Around a large cavity, the choanoderm is embedded in the mesohyl through radial tubes (in which the choanocytes are located), which increases the surface area. Sponges of this type reach sizes of a few centimeters. Thick-walled body, lined with collar whip cells.
Leucon type
The most differentiated building type, the mesohyl of which is interspersed with flagellated chambers (branched canal system with spherical chambers) and is strongly thickened. In this way an optimal surface enlargement is realized. All large sponges have this type. The body is very thick-walled.


Archaeocytes, amebocytes, choanocytes and also pinacocytes absorb the food particles contained in the water by phagocytosis . They feed by swirling in water from which they filter out food particles. The collared flagellum cells create a stream of water in the inner cavity by striking the flagella (where the nutrients are taken up). The water enters through the small inflow openings, ostia, and passes through channels into the inner cavity gastral space . The water exits again through a pore on the top of the animals, the osculum.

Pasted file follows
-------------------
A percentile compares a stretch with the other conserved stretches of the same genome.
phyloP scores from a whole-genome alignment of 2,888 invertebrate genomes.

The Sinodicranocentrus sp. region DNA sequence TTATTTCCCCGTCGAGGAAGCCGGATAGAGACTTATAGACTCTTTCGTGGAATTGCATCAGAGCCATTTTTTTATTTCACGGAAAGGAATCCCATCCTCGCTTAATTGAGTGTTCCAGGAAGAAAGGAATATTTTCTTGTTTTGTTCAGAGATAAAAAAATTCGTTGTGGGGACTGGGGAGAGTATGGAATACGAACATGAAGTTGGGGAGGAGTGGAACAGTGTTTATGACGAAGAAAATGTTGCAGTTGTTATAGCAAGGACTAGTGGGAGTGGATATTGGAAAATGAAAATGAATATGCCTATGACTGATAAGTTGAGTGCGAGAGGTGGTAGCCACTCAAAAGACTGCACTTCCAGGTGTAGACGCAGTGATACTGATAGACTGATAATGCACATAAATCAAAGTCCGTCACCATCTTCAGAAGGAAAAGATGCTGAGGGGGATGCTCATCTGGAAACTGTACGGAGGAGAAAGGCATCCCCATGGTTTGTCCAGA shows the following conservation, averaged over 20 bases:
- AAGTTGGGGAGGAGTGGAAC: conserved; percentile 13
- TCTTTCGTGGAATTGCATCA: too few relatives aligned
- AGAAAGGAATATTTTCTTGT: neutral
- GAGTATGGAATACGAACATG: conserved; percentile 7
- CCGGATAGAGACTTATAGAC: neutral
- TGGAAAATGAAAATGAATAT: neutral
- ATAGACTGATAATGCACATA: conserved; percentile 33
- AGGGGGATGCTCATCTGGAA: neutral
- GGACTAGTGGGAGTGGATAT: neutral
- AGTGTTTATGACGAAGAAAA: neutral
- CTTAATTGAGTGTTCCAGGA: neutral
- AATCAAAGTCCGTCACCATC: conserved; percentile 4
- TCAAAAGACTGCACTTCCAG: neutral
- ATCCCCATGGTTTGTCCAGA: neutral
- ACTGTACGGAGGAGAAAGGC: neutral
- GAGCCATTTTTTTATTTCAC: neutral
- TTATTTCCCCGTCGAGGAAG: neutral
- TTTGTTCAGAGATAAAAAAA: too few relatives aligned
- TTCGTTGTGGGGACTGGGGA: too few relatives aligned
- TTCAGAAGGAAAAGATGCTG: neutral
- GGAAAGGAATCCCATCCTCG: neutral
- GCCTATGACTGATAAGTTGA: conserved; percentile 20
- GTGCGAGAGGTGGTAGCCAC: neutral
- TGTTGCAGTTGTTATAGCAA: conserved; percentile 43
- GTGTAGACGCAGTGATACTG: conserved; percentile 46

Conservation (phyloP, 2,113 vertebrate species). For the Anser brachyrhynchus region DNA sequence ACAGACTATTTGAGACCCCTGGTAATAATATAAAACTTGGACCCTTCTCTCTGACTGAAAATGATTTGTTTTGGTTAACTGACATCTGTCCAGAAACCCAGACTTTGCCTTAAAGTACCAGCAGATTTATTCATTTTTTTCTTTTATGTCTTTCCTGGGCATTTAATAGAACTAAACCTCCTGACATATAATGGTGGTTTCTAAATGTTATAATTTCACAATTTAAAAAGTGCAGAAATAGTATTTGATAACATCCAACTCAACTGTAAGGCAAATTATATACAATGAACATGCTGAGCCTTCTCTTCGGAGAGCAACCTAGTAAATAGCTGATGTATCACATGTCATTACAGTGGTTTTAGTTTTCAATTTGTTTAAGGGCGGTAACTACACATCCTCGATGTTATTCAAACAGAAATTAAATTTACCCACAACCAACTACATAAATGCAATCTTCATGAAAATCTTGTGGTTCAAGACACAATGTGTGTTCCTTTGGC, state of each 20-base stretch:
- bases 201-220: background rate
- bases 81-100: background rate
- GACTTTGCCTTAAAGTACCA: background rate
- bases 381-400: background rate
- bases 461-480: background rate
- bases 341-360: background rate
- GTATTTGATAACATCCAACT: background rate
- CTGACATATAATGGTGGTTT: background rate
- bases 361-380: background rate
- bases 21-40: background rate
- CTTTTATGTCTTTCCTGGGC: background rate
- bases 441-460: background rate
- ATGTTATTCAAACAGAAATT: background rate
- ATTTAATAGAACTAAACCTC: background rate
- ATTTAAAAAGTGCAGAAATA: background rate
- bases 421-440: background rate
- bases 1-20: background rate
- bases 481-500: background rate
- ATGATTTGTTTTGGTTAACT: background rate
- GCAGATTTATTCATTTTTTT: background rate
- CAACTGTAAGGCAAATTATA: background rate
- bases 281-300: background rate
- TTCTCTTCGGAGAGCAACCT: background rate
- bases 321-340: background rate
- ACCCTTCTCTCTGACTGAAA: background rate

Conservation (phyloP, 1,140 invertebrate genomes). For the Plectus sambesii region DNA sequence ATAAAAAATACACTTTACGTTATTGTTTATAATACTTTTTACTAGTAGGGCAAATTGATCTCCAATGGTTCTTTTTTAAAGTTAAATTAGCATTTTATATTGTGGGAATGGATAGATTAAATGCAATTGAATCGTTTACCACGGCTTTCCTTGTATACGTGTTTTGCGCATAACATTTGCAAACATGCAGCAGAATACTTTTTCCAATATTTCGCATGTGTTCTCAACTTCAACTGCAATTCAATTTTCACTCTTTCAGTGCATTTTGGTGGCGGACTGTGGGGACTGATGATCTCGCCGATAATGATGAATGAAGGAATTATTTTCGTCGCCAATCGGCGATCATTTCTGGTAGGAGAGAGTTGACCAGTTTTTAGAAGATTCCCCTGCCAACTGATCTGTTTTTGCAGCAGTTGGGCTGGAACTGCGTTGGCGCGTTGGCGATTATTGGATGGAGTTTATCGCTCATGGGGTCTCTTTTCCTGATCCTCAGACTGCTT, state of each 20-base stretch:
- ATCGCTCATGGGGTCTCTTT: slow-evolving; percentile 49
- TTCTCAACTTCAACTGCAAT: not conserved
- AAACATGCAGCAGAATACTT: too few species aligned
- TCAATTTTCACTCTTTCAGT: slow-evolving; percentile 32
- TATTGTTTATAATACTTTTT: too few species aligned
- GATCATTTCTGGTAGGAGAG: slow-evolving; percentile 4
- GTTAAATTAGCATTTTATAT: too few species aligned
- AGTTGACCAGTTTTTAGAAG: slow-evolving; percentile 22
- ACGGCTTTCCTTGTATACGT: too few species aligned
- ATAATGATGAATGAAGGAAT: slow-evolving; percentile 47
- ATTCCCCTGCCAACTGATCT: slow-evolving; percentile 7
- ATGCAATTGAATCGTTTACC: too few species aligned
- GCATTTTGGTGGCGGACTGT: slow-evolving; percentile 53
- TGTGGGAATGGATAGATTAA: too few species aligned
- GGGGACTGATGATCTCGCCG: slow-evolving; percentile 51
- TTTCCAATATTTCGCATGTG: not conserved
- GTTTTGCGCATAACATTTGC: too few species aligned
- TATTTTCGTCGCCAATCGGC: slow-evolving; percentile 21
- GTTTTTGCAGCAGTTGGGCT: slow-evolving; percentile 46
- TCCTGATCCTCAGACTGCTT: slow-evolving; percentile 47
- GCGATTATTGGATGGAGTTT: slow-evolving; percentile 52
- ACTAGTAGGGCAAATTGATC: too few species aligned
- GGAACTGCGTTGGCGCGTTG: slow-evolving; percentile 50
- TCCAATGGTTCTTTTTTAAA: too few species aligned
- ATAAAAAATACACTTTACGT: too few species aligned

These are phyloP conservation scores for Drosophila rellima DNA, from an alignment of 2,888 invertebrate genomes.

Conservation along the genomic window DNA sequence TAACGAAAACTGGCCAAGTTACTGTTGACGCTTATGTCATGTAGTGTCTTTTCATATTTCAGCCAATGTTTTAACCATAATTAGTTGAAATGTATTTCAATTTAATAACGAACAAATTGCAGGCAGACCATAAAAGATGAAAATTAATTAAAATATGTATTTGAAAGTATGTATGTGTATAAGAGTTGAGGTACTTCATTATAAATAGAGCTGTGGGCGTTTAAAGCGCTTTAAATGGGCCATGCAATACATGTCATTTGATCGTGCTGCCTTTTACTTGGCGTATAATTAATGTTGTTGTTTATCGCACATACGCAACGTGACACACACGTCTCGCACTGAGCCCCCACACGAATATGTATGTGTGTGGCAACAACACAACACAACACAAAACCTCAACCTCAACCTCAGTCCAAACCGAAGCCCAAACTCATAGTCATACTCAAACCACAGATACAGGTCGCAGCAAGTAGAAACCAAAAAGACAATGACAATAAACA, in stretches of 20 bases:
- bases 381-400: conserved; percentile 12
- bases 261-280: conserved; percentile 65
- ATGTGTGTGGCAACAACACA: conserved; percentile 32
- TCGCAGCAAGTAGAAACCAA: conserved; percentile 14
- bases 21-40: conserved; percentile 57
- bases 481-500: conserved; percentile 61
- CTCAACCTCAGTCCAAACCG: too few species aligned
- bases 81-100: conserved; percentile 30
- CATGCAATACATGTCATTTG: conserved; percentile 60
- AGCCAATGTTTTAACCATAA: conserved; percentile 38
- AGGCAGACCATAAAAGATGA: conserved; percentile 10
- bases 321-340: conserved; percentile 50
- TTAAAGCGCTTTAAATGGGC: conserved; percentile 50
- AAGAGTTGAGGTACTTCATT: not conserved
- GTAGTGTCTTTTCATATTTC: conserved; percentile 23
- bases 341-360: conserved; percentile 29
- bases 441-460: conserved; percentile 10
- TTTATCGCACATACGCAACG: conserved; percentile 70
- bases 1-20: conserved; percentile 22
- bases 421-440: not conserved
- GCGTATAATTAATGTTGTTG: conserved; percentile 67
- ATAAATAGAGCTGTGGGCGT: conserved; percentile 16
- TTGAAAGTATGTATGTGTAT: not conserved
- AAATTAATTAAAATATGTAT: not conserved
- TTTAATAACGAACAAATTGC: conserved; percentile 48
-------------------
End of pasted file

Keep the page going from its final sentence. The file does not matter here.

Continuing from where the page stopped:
A carnivorous diet has been described for Asbestopluma hypogea ( Cladorhizidae ) . The nutrient-poor deep-sea cave dwelling sponge has lost its choanocyte system and catches small crustaceans with filaments that are covered with hook-like spicula. The prey is then digested by amebocytes.

So far, 3 species were known to be carnivorous before Australia. In 2017, during a deep-sea expedition off the east coast of Australia, researchers from the Queensland Museum and scientists from the Ludwig Maximilians University in Munich discovered 17 more new carnivorous sponge species, mainly at a depth of 2000 to 4000 m, and described them in Zootaxa in May 2020 .